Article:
Ancient Rome


Gary Edward Forsythe: Assistant Professor of Classical Languages and Literatures, University of Chicago. Author of The Historian L. Calpurnius Piso Frugi and the Roman Annalistic Tradition. Robert A. Guisepi: Author of Ancient Voices

(Re-printed by permission)

"Remember, Roman, that it is for thee to rule the nations. This shall be thy task, to impose the ways of peace, to spare the vanquished, and to tame the proud by war."

"We who are about to die salute you!"

Gladiator (Latin gladius,"sword")

This was the cry of the gladiators, or professional fighters, when they saluted the Roman emperor as they marched about the amphitheater before engaging in combat with one another or with wild beasts for the entertainment of the people. For the most part they were prisoners taken in war, slaves, or the worst classes of criminals. When a gladiator was disabled or disarmed, the spectators turned up their thumbs to indicate that the vanquished man should be spared. If they turned their thumbs down, he was to be slain. The successful fighter was at first rewarded with a palm branch. In later years, however, it became the custom to add to this rich and valuable presents and a prize of money.

The custom of giving gladiatorial shows seems to have been borrowed from the Etruscans, who sacrificed slaves and prisoners on the tombs of illustrious chieftains. The first combat in Roman history took place in 264 BC, and the fashion rapidly spread. Julius Caesar gave a show at which 320 couples fought, and the Emperor Titus gave an exhibition of gladiators, wild beasts, and sea fights that lasted 100 days and in which 10,000 men fought. Such contests were finally stopped in AD 404, supposedly as a result of the daring of Telemachus, an Asian monk. After he rushed into the arena to try to separate two gladiators, the spectators stoned him to death. Afterward the Emperor Honorius issued an edict suppressing such exhibitions.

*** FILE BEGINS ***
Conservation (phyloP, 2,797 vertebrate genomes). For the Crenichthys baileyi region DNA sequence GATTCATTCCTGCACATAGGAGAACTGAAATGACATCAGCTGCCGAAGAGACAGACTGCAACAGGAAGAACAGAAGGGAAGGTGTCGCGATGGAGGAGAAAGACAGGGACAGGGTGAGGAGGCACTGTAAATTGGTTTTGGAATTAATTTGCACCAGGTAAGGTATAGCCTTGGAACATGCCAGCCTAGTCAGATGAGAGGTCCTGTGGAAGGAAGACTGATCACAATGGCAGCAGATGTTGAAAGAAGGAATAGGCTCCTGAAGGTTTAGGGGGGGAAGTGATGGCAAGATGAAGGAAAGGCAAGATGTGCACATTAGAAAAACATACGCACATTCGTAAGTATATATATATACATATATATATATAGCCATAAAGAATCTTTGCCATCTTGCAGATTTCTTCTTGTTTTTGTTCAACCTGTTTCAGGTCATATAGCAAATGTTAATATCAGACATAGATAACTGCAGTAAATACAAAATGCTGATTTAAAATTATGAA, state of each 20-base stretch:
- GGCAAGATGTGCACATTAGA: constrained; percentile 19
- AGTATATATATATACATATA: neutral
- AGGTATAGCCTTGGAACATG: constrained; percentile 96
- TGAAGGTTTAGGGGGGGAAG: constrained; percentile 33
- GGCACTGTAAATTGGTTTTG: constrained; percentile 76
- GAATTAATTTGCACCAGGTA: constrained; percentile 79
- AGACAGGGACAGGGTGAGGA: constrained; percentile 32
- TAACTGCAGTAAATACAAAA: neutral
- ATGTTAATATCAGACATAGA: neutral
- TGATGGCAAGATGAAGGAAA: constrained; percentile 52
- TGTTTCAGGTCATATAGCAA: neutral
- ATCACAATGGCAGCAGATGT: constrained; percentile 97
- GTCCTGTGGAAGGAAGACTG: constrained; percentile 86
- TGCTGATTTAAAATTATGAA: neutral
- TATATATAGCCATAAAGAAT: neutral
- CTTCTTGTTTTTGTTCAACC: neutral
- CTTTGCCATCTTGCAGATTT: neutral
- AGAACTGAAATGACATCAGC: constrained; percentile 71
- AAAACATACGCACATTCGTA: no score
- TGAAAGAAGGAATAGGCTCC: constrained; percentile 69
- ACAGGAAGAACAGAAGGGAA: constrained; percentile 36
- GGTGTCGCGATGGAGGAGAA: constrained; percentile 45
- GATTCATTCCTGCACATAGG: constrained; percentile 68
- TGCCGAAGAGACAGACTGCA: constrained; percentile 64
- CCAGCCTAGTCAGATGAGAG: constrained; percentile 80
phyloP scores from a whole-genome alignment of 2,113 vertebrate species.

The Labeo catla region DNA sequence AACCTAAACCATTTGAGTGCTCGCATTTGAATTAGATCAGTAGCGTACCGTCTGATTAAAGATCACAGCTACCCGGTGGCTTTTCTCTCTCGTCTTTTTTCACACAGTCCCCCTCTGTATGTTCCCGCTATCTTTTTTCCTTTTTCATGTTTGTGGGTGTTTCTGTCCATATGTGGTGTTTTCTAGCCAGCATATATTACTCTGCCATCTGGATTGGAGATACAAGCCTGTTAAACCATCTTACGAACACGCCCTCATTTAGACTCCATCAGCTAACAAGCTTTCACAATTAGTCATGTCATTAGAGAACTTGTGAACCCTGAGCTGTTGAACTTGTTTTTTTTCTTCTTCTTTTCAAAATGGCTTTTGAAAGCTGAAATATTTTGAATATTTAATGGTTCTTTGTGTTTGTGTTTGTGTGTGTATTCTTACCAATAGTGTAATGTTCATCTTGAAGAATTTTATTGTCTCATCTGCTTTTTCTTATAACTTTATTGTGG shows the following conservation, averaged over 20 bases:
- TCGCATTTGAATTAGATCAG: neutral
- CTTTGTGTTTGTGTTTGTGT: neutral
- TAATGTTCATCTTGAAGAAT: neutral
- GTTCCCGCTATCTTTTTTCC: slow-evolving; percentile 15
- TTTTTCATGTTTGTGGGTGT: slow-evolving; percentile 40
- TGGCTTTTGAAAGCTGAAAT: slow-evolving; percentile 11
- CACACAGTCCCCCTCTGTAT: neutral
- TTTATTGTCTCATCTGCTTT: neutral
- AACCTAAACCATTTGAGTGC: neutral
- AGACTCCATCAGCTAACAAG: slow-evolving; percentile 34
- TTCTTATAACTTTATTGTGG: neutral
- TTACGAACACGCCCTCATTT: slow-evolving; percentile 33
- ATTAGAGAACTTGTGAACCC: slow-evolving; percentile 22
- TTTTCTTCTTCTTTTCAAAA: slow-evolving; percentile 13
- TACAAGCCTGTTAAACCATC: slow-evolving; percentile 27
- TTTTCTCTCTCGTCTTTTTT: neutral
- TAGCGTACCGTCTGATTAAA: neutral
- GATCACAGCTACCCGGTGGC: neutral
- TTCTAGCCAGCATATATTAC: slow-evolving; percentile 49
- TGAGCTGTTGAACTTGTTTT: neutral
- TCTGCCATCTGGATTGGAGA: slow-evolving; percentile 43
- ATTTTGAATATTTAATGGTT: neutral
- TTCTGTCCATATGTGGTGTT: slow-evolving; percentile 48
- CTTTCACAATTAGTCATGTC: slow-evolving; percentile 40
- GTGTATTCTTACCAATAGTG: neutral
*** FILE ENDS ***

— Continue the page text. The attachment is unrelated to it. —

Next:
Gladiators were professional fighters who performed in spectacles of armed combat in the amphitheaters of ancient Rome. The practice of armed men fighting to the death originated in Etruria, in central Italy, probably as a funeral sacrifice. The first gladiatorial exhibition in Rome was in 264BC, when three pairs of gladiators fought as part of a funeral celebration. By 174BC, at a 3-day spectacle, 37 pairs participated. Julius Caesar's large-scale exhibitions (300 pairs on one occasion) prompted the Roman Senate to limit the number of contestants. The largest contest of gladiators was given by the emperor Trajan as part of a victory celebration in AD107 and included 5000 pairs of fighters. The emperor Domitian in AD90 presented combats between women and between dwarfs. Mostly males, gladiators were slaves, condemned criminals, prisoners of war, and sometimes Christians. Forced to become swordsmen, they were trained in schools called ludi, and special measures were taken to discipline them and prevent them from committing suicide. One gladiator, Spartacus, avenged his captivity by escaping and leading an insurrection that terrorized southern Italy from 73 to 71BC. A successful gladiator received great acclaim; he was praised by poets, his portrait appeared on gems and vases, and patrician ladies pampered him. A gladiator who survived many combats might be relieved from further obligation. Occasionally, freedmen and Roman citizens entered the arena, as did the insane Emperor Commodus. According to their arms and methods of fighting, gladiators were divided into various light- and heavy-armored classes. For example, the retiarius ("net man"), clad in a short tunic, attempted to entangle his fully armed opponent, the secutor ("pursuer"), with a net and then to kill him with a trident. Other classes fought with different weapons, or from horseback or chariots. According to the most common tradition, when a gladiator had overpowered his opponent, he turned to the spectators. If they wished to spare the defeated man, they waved their handkerchiefs; to indicate that he should be killed, they turned down their thumbs. Although Constantine the Great proscribed gladiatorial contests in AD325, they continued to be held until about 500.

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